of the teachings of previous Prophets, such as Noah, Abraham, David, Moses, and Jesus.
Muslims follow the Quran and its teachings with what they may truly believe is a sincere heart because they absolutely believe it is the
only way to earn heaven and do the will of Allah. Yet all Muslims of today did not learn at those religious schools funded by Pakistani and
Saudi authorities to develop into those militantly-inclined Islamists.
Next week I will be sharing various teachings from the Quran (in its translated-into-English formats) to further help those who are
wondering how the Taliban — or any of the “terrorist-type” of Muslims — could possibly do the things they do in the name of their religion or their God.
While I could never, and do not, suggest or advocate that what they do in following those beliefs makes it okay or acceptable in any way
(just strike up a conversation with any non-militant Islamist and ask them what they think of that behavior), understanding them is a step in the right direction. (In other words, it will help explain how certain Christians, some of whom we may now know as saints, did what they felt they had to do and were willing to die for their faith, just as the Taliban and other terrorists, from our point of view, do what they do and are more than willing to die for their cause.)
Religion, in that regard, is somewhat of a funny thing—making some people violent or vengeful for their God, and others, peace-loving,
kind and loving to be more like the God they believe in. Reading the Old Testament, for example, if taken literally, could seem to give the
God whom many of us believe in, a bad name, just as we may feel the same way about the literal reading of the Quran.
Join me next week for several “living” examples from the Quran.
(Most of the background and history of the Taliban was found online with no personal attribution given and was used to write this column, while other statements, regarding Islam, were found within the English translations of several different copies of the Quran found on my bookshelf.)
I am going to present a few passages from the Quran to show just what it is that some Quran-following Muslims believe and practice. Again, bear in mind that I can only present these passages in English, even though I have the Quran in several different translations by just as many translators.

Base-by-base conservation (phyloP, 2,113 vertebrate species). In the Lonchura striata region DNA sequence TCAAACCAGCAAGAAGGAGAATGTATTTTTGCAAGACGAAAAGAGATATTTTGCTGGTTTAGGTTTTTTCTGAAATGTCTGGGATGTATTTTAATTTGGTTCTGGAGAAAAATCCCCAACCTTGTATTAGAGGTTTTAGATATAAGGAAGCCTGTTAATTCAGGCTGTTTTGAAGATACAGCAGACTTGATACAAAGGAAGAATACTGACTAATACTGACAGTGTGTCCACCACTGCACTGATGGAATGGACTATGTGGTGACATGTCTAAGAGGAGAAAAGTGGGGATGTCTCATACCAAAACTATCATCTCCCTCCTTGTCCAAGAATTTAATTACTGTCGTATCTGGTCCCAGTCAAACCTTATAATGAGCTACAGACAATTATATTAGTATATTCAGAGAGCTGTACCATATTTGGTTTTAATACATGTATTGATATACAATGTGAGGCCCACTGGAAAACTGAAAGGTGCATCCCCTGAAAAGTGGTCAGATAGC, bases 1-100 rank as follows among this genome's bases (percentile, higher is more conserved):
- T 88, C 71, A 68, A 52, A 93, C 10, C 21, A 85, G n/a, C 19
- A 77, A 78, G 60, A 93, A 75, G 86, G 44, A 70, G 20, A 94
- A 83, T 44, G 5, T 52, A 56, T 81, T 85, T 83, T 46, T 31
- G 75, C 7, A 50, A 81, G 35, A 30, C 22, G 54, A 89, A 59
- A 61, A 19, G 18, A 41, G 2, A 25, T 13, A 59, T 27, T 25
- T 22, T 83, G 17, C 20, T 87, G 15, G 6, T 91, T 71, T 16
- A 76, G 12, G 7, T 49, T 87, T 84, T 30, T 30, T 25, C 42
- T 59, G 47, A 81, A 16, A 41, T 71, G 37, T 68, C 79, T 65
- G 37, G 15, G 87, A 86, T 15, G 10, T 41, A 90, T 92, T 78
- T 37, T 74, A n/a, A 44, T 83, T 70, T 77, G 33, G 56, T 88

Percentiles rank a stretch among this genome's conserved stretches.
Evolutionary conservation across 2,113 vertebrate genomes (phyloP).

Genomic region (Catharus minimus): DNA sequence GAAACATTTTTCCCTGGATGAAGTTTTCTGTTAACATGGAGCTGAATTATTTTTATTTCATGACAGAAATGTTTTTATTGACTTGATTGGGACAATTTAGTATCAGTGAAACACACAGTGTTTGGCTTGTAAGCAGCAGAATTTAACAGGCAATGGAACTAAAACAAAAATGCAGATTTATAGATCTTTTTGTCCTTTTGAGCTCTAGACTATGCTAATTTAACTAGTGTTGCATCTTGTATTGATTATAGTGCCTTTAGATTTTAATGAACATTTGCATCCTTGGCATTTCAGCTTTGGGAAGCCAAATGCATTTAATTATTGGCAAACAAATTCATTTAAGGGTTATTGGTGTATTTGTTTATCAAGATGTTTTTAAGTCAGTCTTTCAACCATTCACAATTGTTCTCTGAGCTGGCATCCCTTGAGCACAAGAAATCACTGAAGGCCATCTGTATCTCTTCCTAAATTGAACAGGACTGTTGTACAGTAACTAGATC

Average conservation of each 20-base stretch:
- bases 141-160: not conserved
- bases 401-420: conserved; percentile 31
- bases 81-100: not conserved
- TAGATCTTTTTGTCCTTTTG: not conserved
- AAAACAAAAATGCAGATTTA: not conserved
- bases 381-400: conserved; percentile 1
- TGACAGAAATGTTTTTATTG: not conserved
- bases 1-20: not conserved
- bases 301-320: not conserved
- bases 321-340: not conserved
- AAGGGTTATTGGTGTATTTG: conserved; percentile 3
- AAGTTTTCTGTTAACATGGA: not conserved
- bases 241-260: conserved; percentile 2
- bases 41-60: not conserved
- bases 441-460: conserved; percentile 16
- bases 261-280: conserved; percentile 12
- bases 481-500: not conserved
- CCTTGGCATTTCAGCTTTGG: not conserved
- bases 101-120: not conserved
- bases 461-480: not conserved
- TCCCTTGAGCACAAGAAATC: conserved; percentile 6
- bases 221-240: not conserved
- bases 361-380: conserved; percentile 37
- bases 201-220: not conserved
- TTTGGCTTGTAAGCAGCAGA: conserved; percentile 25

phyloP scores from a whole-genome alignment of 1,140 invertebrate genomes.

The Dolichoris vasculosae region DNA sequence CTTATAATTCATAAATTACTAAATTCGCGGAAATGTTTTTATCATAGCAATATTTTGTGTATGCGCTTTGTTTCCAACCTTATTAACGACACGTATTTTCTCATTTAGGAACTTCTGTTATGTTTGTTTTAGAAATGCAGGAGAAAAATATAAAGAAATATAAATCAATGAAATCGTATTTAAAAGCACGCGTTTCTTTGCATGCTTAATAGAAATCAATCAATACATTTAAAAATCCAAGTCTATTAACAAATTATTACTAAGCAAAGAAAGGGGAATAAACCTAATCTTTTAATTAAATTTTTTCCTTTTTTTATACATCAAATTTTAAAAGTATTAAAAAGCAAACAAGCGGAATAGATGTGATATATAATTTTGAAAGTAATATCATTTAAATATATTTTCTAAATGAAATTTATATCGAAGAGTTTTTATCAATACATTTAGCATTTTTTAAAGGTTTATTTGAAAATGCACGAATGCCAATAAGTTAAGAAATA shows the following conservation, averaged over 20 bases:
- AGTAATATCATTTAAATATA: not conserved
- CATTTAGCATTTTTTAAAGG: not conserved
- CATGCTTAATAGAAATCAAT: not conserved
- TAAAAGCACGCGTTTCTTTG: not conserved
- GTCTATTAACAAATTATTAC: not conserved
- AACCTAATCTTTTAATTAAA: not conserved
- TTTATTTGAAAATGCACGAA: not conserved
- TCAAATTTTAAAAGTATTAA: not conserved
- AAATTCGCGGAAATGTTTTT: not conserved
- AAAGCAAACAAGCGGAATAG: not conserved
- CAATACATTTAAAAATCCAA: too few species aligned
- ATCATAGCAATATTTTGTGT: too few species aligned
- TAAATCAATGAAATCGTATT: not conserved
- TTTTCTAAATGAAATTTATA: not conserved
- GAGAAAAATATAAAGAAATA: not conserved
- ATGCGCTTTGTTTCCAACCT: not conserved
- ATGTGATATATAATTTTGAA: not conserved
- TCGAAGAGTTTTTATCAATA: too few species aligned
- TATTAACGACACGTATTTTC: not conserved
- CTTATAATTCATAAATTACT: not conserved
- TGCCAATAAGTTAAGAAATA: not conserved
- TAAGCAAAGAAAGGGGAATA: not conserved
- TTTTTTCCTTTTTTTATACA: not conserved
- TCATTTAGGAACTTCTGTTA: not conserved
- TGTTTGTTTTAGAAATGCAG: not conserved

In one book, under Surah 4, The Women, translated by Abdullah Yusuf Ali (the translation that has been deemed the most perfect of all the English translations of the Quran as of 2003, at least according to Sayed Asgar A. Razwy), we have No. 84, which states: “Then fight in Allah’s cause—you are held responsible only for yourself—and rouse the Believers. It may be that Allah will restrain the fury of the Unbelievers; for Allah is the strongest in might and in punishment.” First, we see that God is telling the Believers of Islam to fight in his cause and not to worry about anyone except themselves; it also encourages them to get other followers of Islam (the Believers) to go and do likewise. Then, it suggests (may be) that God will hold back the hand of the attackers (the Unbelievers, the non-muslims), suggesting that God is on the side of the Believers (Muslims) and will aid their efforts and punish those who rise against them with both earthly and beyond-life suffering. Surah 2, The Heifer, states in item 216, “Fighting is prescribed for you, and you dislike it. But it is possible that you dislike a thing which is good for you, and that you love a thing which is bad for you.
But Allah knows, and you know not.” Surah 3, Al-’Imran, No. 85, If anyone desires a religion other than he Hereafter he will be in the ranks of those who have lost (all spiritual good.)
84. So fight in the cause of God; you are responsible only for yourself. And rouse the believers. Perhaps God will restrain the might
of those who disbelieve. God is Stronger in Might, and More Punishing.
85. Whoever intercedes for a good cause has a share in it, and whoever intercedes for an evil cause shares in its burdens. God keeps watch
over everything. 86. When you are greeted with a greeting, respond with a better greeting, or return it. God keeps count of everything.
* * * * *
Maramis Choufani is the Managing Editor of the Las Vegas Tribune. She writes a weekly column in this newspaper. To contact Maramis, email her at maramistribune@gmail.com.